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Monday, November 22, 2010

Even in failure the St. Johns County school district gets it right

Even in failure the St. Johns County public school system got it right.

The Florida Times Union recently ran a story about St. Johns County’s lone failing school, St. Johns technical high school. This is a big deal for several different reasons. First because St. Johns County is the highest achieving district in the state and any news of failure is big news and second because even in failure the St. Johns County school district has gotten it right.

The vast majority of the kids that go to St. Johns vocational high school are unlike the kids in the rest of the county, they aren't going to go to college and quite frankly they have struggled throughout their academic carrers. “Most since the first day of kindergarten” the piece mentions, and perhaps the main reason for this is because many of the kids have disabilities. At this school however instead of just struggling as they would at a typical high school, they can also earn a certificate in a variety fields such as cosmetology, landscaping or culinary arts. They learn a skill that prepares them or life that far more than learning the quadratic formula and how to conjugate verbs does. This is how St. Johns County got it right.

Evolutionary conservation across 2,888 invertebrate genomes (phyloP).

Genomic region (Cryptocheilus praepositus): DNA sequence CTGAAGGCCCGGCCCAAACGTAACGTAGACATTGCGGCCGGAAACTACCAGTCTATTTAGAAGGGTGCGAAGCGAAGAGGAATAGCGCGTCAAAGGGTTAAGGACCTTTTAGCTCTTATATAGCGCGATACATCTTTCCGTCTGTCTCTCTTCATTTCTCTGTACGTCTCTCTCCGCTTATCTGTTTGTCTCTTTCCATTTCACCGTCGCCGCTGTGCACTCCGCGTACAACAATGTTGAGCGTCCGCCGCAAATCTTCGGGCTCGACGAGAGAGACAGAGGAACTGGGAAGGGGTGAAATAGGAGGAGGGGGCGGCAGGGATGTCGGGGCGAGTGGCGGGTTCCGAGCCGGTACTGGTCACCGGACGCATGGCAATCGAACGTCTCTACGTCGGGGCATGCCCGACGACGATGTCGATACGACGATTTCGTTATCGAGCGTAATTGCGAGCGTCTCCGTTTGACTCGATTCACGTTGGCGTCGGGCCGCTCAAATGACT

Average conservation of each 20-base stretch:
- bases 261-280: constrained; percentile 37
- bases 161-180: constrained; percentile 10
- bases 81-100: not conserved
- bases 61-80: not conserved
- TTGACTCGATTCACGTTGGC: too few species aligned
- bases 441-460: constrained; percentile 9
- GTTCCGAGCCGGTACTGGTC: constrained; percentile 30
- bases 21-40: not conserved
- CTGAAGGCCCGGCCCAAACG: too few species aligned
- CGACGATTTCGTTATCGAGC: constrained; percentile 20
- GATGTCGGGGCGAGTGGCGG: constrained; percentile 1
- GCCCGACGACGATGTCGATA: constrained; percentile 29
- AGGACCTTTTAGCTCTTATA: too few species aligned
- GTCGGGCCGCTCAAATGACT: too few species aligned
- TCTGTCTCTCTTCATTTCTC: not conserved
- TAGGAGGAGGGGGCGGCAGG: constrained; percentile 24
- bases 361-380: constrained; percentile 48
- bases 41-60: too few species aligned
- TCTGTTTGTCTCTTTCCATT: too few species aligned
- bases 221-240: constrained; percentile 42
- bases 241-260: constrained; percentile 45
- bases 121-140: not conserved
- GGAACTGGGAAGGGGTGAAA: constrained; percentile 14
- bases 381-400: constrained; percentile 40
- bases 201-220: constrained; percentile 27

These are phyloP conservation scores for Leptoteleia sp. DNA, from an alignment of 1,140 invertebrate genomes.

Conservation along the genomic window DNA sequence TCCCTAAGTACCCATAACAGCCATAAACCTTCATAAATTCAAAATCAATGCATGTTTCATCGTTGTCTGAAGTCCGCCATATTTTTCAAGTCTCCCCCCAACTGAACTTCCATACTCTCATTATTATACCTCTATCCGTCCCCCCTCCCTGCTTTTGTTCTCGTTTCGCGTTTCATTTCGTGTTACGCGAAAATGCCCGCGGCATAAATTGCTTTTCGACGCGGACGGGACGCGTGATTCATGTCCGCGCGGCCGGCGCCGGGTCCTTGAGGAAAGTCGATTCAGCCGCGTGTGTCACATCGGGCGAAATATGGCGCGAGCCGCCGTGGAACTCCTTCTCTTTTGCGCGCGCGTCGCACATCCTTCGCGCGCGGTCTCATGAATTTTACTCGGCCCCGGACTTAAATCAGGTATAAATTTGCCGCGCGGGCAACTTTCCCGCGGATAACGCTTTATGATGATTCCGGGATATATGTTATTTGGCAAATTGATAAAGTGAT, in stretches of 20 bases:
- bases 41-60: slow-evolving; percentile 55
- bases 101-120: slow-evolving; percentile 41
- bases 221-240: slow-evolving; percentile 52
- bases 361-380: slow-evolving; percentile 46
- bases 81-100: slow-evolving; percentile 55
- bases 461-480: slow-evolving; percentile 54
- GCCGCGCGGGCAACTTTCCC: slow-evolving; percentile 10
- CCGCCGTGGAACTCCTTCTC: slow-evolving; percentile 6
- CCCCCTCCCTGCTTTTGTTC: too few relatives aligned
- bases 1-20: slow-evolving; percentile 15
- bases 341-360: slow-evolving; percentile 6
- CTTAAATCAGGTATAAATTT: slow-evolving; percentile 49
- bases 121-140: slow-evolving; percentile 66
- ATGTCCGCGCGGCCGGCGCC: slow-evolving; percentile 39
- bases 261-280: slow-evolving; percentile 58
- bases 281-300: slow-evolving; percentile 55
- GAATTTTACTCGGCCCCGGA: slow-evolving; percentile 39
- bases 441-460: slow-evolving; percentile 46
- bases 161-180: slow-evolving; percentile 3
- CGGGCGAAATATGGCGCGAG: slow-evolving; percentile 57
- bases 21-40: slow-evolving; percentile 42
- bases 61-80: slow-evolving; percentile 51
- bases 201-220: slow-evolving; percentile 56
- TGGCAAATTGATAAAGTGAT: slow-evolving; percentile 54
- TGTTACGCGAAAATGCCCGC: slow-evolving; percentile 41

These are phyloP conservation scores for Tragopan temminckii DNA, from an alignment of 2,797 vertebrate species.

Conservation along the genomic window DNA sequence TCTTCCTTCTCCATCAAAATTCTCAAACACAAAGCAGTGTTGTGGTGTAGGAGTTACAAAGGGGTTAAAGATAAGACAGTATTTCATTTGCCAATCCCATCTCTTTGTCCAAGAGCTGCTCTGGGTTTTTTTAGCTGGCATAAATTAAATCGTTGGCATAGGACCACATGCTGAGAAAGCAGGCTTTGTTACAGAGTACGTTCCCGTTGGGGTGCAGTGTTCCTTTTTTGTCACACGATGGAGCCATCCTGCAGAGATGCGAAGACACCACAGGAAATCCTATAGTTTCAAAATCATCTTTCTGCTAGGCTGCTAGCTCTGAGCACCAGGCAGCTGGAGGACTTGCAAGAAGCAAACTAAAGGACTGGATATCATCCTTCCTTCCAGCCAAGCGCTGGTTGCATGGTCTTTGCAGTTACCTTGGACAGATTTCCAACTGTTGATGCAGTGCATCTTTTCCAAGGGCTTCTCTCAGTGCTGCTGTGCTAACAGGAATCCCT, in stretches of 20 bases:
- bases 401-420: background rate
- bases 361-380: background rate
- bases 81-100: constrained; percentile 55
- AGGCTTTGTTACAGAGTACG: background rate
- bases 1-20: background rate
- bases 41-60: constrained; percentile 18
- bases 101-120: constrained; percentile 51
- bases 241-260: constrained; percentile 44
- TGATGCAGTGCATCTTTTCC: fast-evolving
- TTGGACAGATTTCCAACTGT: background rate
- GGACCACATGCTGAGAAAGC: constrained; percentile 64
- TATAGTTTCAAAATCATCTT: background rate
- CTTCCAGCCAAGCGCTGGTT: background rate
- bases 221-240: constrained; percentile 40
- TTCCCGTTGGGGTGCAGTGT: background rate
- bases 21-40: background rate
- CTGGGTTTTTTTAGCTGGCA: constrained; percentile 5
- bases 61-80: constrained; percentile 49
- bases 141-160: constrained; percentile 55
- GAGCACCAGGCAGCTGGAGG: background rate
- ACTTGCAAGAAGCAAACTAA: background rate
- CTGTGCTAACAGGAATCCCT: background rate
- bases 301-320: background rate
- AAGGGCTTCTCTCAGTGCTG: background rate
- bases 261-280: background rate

Capable disabled students in Duval County have no such option and very little in the way of opportunity. Despite their disabilities we are in the process of shoving them into the same one size fits all, everybody is going to go to college curriculum that the district has deemed is appropriate for everybody. What’s the difference in curriculum between a highly motivated student at Stanton with an IQ of 120 who wants to be an engineer and a learning disabled student at Ed White who has an IQ of 80 and who wants to drive a truck? The answer is, there is none.